IMG_1113The next morning Andrew had to work, so we ventured out on foot looking for lunch. We stumbled upon a little hole in a wall with a line out the door. It was open air with ladies cooking near the front of the stall. As we stood in line (the only westerners in the joint) we observed trying to discern what they were making in hopes of reducing our uncertainty, especially regarding all of the horror stories we had heard about street food and digestion problems. By the time we reached the hostess we had built up our confidence, had a basic understanding of the etiquette and were ready to dive into the experience. We were glad we did as the place turned out to be a goldmine! You know, the kind of place that Anthony Bourdain might showcase on an episode of his popular food show.

IMG_1111The venue, called Goc Vu Sua, served up Banh Khot, a speciality, only found in Vung Tao. It consisted of shrimp fried on a flour/egg batter, served with bean threads and herbs, wrapped in butter lettuce and dipped in fish sauce. We watched the packed house of locals eat and followed their lead using a combination of hands and chop sticks. We saw a frothy yellowish drink sitting next to many of the patrons and asked for them. Then turned to watch the server use a large press to make fresh sugar cane juice. The drink was served on ice and tasted sweet but not too sweet. It was delicious and we later found out (via Google) that the juice has major healing applications including cancer fighting properties. So we lightheadedly started skeeming ways to bring one of the juicing machines back to Australia or the States in hopes of making big bucks on this superfood.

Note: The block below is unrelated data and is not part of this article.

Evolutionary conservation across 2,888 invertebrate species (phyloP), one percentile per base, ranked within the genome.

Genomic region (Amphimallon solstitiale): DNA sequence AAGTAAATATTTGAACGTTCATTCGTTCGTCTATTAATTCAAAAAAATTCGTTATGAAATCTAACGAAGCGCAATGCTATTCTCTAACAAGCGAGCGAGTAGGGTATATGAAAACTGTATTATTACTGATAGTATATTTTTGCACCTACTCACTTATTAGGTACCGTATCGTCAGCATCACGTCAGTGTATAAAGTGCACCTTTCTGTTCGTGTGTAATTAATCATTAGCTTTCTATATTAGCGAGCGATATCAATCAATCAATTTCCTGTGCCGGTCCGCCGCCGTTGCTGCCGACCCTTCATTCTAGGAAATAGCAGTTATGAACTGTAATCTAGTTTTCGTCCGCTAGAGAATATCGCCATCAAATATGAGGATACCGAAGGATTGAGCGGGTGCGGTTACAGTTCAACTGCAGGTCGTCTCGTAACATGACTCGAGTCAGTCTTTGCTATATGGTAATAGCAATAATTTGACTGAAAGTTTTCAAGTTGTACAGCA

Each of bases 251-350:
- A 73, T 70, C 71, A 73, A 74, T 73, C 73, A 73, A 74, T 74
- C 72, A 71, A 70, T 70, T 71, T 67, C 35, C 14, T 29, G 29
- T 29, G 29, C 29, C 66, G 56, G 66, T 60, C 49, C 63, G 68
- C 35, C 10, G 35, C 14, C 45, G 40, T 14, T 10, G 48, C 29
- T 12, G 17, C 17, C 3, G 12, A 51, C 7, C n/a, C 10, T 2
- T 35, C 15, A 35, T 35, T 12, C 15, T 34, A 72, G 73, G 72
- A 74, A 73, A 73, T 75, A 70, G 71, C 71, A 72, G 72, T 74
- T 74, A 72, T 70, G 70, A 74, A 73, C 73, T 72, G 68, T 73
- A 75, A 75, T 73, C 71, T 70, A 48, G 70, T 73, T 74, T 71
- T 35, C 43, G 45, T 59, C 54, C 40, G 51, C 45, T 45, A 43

Each of our meals including our drink 52000 Vietnamese dong ($2.50USD) Goc Vu Sua was top notch local fare and if you ever make it to Vung Tao you have to give it a try. Just make sure you keep your knees of of the table.

Another highlight of our time in Vung Tau was renting mopeds. We walked down to a guesthouse and found two mopeds available. We rented them for two days at 600,000 Vietnamese dong, which translated to $27 USD total. We had to fill out a release form and leave our passports to be picked up once we finished with the mopeds.

IMG_1131The driving learning curve was intense but quick. Within the hour, we found our way weaving in and around the roadways, flowing with the locals. At one point our daughter made a comparison to Mario Cart. We all laughed and concurred.

The mobility offered us more flexibility as we were able to move at our own pace and explore. Over the next few days we rode up Small Mountain and Big mountain, stopped for coffees and mango smoothies, went to mass at the local cathedral which was quite moving, specially hearing the choir. We visited the market, went to a movie in a cinema as well as enjoyed a day at the beach. But the highlight was riding our mopeds, instruments in tow, into the evening sun to a local bar called Haven where we performed for Andrew, his teacher friends, a handful of ex-pats and a few locals.

It was a blast to see an old friend and experience life in Vung Tau through his eyes. If we ever have the opportunity to visit again, we will. Firstly to see Andrew and all of our new friends but as a close second, we’d go back just ride mopeds and to eat Banh Khot again!